A stun gun or taser might be considered a “dangerous weapon” under Utah Code § 76-10-501. According to the law, a dangerous weapon can produce serious bodily harm or death when used in its intended manner. Stun guns are designed to produce bodily harm in others as a means of defending ourselves. Stun guns were also recognized as dangerous weapons in the case of United States v. Wallace. The case was heard in the United States Court of Appeals for the Ninth Circuit, which covers Utah. The court in Wallace determined that a stun gun is considered a “dangerous weapon” under the law and may be subject to certain criminal charges.
Criminal Charges Related to Stun Guns in Utah
While stun guns and tasers may be purchased and carried without a background check or special permit, there are restrictions placed on certain individuals similar to restrictions for ordinary guns. Under Utah Code § 76-10-503, restrictions on owning firearms and dangerous weapons are placed on two categories of people. If you find yourself criminally charged for possessing or using a stun gun or taser, our Logan criminal defense attorneys can help.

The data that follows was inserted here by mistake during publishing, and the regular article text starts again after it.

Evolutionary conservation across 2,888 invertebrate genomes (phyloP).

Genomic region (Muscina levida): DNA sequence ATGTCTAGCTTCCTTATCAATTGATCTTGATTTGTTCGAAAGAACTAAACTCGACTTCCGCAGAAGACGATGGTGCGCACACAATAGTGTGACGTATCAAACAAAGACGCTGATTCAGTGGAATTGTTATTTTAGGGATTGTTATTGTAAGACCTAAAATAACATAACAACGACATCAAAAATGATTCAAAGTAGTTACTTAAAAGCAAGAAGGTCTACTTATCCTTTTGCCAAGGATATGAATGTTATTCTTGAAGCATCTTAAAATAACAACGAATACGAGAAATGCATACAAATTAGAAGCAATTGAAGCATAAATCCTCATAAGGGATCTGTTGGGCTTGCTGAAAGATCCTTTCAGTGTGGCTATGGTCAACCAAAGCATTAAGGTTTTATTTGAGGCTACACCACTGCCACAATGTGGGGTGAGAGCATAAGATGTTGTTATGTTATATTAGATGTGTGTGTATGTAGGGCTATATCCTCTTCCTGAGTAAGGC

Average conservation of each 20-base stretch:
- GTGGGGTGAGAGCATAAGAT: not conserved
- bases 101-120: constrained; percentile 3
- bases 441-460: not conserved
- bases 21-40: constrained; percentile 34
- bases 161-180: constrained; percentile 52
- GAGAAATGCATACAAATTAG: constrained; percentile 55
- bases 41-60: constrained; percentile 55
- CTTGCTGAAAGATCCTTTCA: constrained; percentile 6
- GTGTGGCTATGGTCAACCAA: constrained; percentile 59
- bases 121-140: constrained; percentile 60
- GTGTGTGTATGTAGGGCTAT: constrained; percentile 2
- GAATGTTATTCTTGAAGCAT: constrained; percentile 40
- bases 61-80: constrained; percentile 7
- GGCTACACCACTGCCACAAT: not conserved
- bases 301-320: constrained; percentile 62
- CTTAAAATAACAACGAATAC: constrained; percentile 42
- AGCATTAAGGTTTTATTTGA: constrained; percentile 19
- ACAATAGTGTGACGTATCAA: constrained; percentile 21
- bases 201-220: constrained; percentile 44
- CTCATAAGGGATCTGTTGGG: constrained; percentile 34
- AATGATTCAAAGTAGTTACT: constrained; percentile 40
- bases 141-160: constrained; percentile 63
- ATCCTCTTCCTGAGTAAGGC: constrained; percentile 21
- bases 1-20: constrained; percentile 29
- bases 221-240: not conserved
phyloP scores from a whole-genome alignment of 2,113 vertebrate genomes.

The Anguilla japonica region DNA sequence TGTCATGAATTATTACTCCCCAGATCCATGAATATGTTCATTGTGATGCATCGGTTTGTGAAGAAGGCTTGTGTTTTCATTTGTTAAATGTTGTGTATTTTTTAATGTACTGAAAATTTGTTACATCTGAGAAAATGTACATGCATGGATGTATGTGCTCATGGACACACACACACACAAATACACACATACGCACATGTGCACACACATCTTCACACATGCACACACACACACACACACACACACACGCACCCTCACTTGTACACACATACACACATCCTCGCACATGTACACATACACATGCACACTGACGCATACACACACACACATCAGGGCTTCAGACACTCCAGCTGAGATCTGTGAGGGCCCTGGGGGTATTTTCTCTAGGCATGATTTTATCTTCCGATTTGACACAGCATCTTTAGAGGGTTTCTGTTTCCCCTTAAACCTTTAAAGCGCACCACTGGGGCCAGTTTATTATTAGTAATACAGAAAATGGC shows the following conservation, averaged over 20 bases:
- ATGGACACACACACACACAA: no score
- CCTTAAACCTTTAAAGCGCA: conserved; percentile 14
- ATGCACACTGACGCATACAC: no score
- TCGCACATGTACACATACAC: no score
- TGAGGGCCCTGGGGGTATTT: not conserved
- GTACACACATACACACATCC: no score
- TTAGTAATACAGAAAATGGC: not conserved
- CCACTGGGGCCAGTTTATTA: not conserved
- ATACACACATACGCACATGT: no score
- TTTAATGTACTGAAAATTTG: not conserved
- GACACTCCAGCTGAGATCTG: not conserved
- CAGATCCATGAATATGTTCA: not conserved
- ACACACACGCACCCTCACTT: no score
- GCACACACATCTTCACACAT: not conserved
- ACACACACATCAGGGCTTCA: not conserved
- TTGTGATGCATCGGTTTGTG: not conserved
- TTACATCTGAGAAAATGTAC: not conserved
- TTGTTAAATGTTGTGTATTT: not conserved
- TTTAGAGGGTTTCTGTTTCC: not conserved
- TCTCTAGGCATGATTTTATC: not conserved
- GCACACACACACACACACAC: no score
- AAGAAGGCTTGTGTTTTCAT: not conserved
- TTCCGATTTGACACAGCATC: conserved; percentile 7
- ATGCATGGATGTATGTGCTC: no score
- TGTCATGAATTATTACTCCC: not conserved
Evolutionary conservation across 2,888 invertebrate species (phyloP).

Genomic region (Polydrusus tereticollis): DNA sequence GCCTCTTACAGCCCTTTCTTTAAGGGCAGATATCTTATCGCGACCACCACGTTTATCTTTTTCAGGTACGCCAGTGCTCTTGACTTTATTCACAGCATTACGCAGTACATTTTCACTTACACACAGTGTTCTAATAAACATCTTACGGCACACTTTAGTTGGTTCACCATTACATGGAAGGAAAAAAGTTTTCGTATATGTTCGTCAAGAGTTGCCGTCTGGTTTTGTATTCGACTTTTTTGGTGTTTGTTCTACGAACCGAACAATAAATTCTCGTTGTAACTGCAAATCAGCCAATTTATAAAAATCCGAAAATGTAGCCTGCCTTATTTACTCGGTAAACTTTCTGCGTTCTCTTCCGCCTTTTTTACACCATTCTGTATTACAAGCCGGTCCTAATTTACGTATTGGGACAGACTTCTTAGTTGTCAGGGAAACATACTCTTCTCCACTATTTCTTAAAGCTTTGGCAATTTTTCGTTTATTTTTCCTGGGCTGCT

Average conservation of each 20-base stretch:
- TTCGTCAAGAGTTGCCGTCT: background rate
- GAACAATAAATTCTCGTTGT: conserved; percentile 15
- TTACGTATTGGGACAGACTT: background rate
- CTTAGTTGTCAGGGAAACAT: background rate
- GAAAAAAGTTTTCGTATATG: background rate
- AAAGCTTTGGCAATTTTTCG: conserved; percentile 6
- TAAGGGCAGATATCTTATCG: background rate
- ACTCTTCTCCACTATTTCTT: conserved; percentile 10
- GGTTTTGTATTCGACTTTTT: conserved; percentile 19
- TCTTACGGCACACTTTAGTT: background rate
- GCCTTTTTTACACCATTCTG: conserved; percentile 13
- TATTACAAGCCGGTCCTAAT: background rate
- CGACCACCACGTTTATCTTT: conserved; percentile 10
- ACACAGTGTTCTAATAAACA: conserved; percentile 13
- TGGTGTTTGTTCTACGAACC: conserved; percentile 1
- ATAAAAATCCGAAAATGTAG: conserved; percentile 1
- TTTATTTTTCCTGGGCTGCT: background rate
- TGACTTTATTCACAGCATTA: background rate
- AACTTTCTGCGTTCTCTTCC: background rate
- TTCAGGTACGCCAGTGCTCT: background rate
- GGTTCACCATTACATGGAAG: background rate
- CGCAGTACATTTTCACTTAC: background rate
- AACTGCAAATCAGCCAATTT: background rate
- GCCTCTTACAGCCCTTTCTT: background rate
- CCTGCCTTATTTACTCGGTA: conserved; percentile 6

First, a Category I restriction person is someone who meets the following criteria:
- Has a conviction for a violent felony
- Is currently on probation or parole for any felony
- Is currently on parole from secure care
- Was adjudicated delinquent within the past 10 years for an offense that would be considered a felony if committed by an adult
- Is illegally present in the United States
- Is currently on probation for possessing a Schedule I or II controlled substance, controlled substance analog, pr certain other specific substances
A Category II restricted person includes anyone who meets one of the following conditions:
- Has a conviction for any felony
- Was adjudicated delinquent in the last 7 years for an offense that would be a felony if committed by an adult
- Is an illegal user of a controlled substance
- Possesses a dangerous weapon while knowingly and illegally possessing a Schedule I or II controlled substance
- Was found not guilty of a felony by reason of insanity
- Was found mentally incompetent to stand trial for a felony
- Was adjudicated mentally defective